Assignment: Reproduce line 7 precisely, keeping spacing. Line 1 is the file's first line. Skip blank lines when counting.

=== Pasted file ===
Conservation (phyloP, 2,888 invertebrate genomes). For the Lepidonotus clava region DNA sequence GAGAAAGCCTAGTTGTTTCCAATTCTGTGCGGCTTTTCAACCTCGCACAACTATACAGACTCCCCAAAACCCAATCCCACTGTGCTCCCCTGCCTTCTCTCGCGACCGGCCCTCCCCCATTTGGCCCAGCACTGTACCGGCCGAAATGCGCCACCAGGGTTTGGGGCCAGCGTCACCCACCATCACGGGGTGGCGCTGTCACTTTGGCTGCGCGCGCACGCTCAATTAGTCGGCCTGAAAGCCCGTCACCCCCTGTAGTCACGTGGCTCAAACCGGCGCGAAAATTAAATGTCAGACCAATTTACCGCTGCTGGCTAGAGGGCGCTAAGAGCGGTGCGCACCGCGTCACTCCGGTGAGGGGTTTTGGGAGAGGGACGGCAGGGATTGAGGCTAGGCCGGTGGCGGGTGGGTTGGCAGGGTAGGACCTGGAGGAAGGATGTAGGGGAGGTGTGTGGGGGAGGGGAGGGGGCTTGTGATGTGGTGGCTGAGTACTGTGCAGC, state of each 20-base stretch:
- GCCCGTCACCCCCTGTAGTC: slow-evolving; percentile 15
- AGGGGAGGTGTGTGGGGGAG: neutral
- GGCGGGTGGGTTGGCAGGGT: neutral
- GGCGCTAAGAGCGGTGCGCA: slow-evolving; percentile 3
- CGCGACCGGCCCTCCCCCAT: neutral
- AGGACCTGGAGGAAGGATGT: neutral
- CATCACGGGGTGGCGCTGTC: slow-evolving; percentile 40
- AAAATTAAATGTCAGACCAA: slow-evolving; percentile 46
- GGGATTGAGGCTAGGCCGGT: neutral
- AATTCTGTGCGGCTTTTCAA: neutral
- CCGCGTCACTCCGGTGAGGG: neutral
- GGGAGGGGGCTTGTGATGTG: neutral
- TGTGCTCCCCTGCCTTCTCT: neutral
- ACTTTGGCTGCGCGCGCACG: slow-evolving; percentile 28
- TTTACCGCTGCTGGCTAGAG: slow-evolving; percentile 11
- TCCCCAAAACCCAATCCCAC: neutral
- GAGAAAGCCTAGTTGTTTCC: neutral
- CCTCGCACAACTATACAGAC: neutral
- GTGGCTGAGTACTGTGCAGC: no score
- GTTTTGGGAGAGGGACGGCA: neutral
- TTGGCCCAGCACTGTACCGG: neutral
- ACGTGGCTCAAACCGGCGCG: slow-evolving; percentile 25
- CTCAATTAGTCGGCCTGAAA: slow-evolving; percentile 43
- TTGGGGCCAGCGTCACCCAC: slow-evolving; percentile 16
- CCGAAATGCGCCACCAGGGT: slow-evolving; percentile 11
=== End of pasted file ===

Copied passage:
- AGGACCTGGAGGAAGGATGT: neutral